The internet also has the added bonus of purchasing digital music through music stores such as iTunes or Napster, services that allow you to download individual songs to play on your PC, burn onto CDs, or put on your digital music player.
Unlike the original Napster that had a centralized network to which all users connected, Gnutella developed a de-centralized system wherein individual users would connect through a series of "nodes", which were really just other users.
After that, the legal troubles just kept on coming with Napster, until finally, in March 2002, they paid the major record labels $26 million in back royalties, $10 million in future royalties, and shut its doors as a P2P trading site.
Napster legal music downloads are a popular way for people to get their favorite songs online without worrying about the Recording Industry Association of America breathing down their necks, but it hasn't always been that way.
They took on the Napster name to market their own music service, but instead of setting up a peer-to-peer network where people actively share their MP3 music, Napster became a pay service for downloading legal music.
With peer-to-peer networks like Napster, Kazaa and Limewire boasting easy downloads of commercial material, some music artists and executives are pulling their hair out trying to slow down the file-sharing craze.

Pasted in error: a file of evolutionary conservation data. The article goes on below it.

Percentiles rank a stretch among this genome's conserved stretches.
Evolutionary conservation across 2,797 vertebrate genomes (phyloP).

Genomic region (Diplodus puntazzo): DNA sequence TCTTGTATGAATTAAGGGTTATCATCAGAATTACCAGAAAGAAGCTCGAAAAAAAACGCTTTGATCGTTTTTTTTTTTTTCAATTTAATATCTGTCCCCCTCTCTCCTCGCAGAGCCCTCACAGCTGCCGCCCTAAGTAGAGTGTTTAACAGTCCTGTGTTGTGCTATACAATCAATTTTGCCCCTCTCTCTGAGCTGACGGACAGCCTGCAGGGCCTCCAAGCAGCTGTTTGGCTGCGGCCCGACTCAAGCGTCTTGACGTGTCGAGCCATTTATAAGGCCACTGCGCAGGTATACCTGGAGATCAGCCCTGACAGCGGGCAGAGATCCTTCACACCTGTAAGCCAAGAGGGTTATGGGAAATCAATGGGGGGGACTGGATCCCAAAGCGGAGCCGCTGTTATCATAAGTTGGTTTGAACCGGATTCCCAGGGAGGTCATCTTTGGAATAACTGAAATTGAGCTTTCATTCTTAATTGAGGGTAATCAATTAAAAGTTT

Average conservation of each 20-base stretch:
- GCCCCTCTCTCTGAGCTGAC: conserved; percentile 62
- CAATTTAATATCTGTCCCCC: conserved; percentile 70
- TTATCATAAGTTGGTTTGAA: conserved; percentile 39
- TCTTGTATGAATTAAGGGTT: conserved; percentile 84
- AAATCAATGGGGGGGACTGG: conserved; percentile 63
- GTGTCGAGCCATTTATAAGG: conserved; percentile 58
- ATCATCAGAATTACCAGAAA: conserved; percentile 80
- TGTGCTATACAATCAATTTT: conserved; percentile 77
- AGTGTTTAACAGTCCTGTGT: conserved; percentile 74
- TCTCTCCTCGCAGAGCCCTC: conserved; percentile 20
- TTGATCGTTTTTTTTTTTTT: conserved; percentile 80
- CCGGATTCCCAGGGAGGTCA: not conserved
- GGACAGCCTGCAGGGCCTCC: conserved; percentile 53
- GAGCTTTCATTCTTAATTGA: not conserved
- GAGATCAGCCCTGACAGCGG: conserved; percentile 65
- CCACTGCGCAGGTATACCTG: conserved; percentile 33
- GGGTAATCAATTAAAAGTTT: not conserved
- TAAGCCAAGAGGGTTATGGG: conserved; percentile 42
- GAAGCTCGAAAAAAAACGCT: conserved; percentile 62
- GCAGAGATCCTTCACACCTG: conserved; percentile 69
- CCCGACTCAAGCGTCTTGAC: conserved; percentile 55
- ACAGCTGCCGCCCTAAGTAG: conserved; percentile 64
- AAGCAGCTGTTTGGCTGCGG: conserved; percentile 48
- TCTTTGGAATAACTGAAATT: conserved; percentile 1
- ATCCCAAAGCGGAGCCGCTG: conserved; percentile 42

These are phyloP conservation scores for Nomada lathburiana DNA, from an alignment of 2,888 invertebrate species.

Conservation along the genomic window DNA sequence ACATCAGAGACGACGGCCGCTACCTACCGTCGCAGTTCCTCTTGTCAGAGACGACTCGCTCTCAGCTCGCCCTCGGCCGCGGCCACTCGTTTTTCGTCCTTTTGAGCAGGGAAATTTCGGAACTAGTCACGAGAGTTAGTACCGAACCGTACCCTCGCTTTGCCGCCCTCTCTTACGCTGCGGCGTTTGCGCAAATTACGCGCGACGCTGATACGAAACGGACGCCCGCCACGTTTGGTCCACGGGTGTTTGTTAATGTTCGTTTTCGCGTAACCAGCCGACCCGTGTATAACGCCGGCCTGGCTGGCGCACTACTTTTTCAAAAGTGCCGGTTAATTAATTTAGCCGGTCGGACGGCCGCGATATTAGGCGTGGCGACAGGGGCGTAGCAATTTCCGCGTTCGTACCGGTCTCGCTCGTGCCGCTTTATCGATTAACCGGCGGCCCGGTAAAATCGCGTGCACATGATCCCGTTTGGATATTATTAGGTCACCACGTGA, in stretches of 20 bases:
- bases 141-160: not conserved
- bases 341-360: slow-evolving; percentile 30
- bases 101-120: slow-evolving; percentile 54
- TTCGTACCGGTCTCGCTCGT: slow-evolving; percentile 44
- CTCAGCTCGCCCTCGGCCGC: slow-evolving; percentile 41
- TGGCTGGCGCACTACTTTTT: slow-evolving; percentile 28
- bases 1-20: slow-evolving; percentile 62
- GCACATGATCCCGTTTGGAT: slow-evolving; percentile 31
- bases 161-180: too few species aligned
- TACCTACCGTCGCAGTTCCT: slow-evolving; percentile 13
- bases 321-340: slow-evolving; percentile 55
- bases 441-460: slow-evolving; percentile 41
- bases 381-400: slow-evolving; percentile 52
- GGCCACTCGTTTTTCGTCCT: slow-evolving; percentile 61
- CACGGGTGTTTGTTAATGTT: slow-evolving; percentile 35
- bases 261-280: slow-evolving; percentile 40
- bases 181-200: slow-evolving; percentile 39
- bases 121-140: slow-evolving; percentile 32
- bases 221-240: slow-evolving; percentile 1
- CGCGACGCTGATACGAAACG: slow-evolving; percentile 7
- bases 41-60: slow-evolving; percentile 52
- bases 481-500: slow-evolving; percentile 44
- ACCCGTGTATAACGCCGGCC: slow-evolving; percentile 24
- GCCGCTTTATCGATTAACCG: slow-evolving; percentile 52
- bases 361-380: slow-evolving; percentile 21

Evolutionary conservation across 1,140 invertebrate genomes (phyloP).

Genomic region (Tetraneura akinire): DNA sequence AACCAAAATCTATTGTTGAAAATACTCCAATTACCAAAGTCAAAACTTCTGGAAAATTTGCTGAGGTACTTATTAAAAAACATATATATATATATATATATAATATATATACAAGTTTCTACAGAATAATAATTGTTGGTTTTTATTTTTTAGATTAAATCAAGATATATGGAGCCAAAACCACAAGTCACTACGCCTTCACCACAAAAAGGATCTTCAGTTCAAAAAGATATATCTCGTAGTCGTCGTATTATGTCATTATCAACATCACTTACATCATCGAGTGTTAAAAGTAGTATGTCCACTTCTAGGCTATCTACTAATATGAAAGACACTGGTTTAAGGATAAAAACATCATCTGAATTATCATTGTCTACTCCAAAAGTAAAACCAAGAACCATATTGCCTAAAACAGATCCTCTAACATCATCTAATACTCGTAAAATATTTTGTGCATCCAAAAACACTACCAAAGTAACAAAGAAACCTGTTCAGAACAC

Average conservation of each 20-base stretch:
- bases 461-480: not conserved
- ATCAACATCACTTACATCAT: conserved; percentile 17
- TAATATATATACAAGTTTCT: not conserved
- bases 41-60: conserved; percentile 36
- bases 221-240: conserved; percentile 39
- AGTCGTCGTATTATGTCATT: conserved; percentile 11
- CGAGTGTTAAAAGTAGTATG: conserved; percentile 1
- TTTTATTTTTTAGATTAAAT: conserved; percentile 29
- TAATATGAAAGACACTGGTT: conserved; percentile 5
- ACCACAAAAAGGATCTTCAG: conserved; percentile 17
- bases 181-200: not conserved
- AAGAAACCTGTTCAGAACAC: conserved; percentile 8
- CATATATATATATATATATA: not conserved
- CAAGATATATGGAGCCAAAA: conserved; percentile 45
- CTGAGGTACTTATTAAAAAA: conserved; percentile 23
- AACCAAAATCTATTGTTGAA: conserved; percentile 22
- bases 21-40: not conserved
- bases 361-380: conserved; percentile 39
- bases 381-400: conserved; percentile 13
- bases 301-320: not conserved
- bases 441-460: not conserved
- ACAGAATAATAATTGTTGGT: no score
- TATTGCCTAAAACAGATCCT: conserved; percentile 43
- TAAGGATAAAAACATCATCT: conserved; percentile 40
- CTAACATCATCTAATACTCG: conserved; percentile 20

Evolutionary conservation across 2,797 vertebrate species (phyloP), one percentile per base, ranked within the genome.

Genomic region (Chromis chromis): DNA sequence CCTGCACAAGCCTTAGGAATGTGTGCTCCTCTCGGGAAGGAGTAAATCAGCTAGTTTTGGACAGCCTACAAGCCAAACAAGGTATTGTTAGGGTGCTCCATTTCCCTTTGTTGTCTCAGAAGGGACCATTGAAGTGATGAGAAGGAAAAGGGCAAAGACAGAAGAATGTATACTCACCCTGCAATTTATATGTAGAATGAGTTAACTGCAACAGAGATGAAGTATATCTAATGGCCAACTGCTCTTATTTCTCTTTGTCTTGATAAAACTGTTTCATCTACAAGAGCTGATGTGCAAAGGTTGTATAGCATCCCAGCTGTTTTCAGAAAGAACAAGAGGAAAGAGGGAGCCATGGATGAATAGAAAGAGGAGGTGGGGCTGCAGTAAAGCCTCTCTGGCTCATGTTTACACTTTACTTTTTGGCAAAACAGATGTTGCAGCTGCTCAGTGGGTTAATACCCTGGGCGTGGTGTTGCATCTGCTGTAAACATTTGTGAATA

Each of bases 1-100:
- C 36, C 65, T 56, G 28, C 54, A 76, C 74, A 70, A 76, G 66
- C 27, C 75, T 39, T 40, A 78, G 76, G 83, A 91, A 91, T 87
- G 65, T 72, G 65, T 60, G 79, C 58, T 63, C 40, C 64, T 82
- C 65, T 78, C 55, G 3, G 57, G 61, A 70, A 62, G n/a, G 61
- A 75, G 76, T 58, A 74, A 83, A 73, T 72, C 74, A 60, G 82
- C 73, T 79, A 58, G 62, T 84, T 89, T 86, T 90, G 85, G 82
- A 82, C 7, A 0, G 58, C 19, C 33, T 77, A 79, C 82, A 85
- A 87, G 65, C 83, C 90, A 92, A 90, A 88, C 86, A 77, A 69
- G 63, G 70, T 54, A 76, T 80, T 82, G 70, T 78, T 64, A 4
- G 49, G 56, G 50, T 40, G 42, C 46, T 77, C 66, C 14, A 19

The music industry managed to bring down the original free file sharing program, Napster, and forced them to change their business model so that the labels profited from songs distributed by Napster.
At the ripe old age of 19, Shawn Fanning changed the music industry when he set up Napster, a P2P file sharing service that over 100 million people used to swap free music in its launch year alone.
There is also Free.Napster.com, which is an ad-based online music streaming service, as well as Napster Mobile, which allows users to browse through and play music through a compatible cell phone.
Many other P2P networks, like Napster, have been forced by the recording industry to close down or to change their format so that they sell copyrighted material instead of trading it for free.